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Original article can be found at the Inly News & Events archives page.

Inly to Represent South Africa at Model UN

February 15, 2007

Twelve well-prepared students from Inly Middle School will travel to New York City on March 1 to represent South Africa at the first-ever Montessori Model UN. Along with roughly 400 students from some 70 other Montessori schools across the U.S., our team will devote three days to intensive discussion and debate on international relations.

Upon arrival in New York, the Inly team will join counterparts from other schools and then split into the following designated groups:

1. Security Council
2. UNESCO (the United Nations Social, Cultural and Educational Organization)
3. ECOSOC (the Economic and Social Council)
4. General Assembly

The Security Council will debate issues surrounding peacekeeping in Sudan and nuclear proliferation on the Korean Peninsula; UNESCO will cover rights of children and the culture of peace; ECOSOC will focus on climate change as well as access to fresh water; and the General Assembly will tackle the Millennium Development Goals.

Prep Time
To prepare for the conference next month, Team Inly has been meeting as a Model UN club once a week after school with Julie and Tschol, and doing extra research during independent work time periods during the regular school week, as well as at home. “It’s been a lot of extra work,” explains Lindsay Silver, the 8th grade leader of Inly’s UNESCO group, “mainly because the research is so difficult. We need to cross-reference constantly, to make sure our sources are accurate. And there’s plenty of information on the Internet, but it’s mainly from the American perspective and we need information from the South African perspective. What we really need is ‘inside information’—so for instance next week we’ve scheduled a time to speak on the phone with the Permanent Mission of South Africa, which is in New York.”

“To me, the hardest part is that we have to know every country’s position on South Africa,” says Hannah Kaplan-Hartlaub, co-leader of the Security Council. “Of course I knew we’d need to know what South Africa’s position is on every country, but we also need information the other way around–every country’s position on South Africa.”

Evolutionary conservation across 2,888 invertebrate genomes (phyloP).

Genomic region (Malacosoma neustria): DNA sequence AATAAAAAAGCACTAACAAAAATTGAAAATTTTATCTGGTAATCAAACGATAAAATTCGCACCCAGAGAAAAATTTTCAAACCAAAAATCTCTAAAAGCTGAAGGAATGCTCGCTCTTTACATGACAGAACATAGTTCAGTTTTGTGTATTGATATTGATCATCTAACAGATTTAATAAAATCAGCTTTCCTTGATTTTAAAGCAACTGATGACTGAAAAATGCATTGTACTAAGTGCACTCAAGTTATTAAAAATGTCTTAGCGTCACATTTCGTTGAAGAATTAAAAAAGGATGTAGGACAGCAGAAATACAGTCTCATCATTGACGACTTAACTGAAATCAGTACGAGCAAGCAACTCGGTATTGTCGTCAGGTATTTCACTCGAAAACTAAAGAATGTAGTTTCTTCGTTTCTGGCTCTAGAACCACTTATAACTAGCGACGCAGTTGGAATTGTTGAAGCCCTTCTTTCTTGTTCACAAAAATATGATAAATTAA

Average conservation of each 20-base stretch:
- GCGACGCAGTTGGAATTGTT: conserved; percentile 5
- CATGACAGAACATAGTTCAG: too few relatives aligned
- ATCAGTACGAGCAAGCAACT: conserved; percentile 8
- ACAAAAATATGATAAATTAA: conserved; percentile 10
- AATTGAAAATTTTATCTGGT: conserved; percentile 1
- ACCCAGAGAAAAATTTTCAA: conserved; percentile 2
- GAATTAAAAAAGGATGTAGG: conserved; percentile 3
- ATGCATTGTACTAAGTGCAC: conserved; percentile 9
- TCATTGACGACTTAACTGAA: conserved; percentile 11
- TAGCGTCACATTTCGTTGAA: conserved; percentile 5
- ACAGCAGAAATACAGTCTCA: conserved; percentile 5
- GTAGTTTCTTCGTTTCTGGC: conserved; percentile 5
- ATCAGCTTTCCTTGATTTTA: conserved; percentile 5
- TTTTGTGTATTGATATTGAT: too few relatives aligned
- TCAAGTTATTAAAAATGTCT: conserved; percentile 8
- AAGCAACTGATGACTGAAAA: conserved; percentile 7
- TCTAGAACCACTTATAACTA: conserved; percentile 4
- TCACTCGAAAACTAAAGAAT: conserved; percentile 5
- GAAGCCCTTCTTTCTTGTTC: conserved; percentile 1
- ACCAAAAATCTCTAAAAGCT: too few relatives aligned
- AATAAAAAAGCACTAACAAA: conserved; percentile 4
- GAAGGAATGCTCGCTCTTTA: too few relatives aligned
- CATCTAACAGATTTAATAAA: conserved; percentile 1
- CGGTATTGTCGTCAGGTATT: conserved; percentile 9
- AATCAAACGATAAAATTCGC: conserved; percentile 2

“Also, since I’m on the Security Council, we’ve been told we need to keep up to date on all that’s going on in our country and in the world, in case there’s a crisis. The good thing is, after all this extensive research, now when you read the newspaper you actually know what they’re talking about.”

General Assembly member Ricky Housley says the hardest part has been finding countries’ positions on issues. “You want to know how they really feel about issues and their stance on these topics, but often they won’t state their positions in official documents. For instance, some countries are extremists about AIDs and don’t want to help, whereas others will. We need to figure out how to find this information.”

Practice like you play
As soon as they convene each week, students are expected to get into their roles immediately. “You practice like you play, you get into character and stay in character,” says Tschol Slade, MS history teacher. “You monitor each other, study independently and study together, and every kid has to pull their own weight.”

“It’s really just an extension of what students do here every day: problem-solving, consensus-building, working on solutions that are win-win rather than win-lose,” Tschol explains. “In History we’re focusing on World War I and World War II, looking at different models of conflict resolution. And in Life Skills we’re doing the same thing with different models of conflict resolution, but within our own community.”

“During our teacher training session [for Model UN] we talked a lot about the paradigm shift that’s taken place, looking at how the world has changed from a win-lose Cold War model,” adds MS director Julie Kelly-Detwiler. “Now the model is all about interconnectedness—which is how we approach History and Cultural Studies at Inly anyway. So the Model UN is actually a very natural fit with our curriculum. And it’s authentic learning, which is what we’re all about.”

Next steps
Next week the Model UN members will be busy consolidating all their research and writings into one hefty position paper, which must by filed by February 21. They’ll be working over the weekend and all next week to nail down details, fill in gaps, and write and edit their respective contributions. “You need to be experts on South Africa,” stressed Julie at today’s meeting. “What resolutions are they signatories of? You need to know all the resolutions—the Kyoto Accord, Rights of the Child, ballistic missiles, every single one and where they stand. You need to know the current status and past history of every subject area. That is your job.”

It is also their job to memorize the correct terminology to be used while “in session.” Next week, after being coached in debate skills and diplomat speak, the students will begin mock sessions with Julie and Tschol.

Skills for high school and beyond
The high-level research, analysis, writing, and debate skills gained through the Model UN are immensely valuable preparation for high school and beyond. As Security Council co-leader Paul Kelly puts it: “The research has been tough—sometimes you find too much on a topic, sometimes too little. But I’ve learned how to find good, legitimate sources, like the official websites for the Zimbabwe Liberation Movement and groups within the Chinese government, and to try to sort through all the politics. It’s all been a good experience, especially for high school. I want to be on the debate team and also join the Model UN club when I go to high school, and this is giving me a taste for what it will be like.”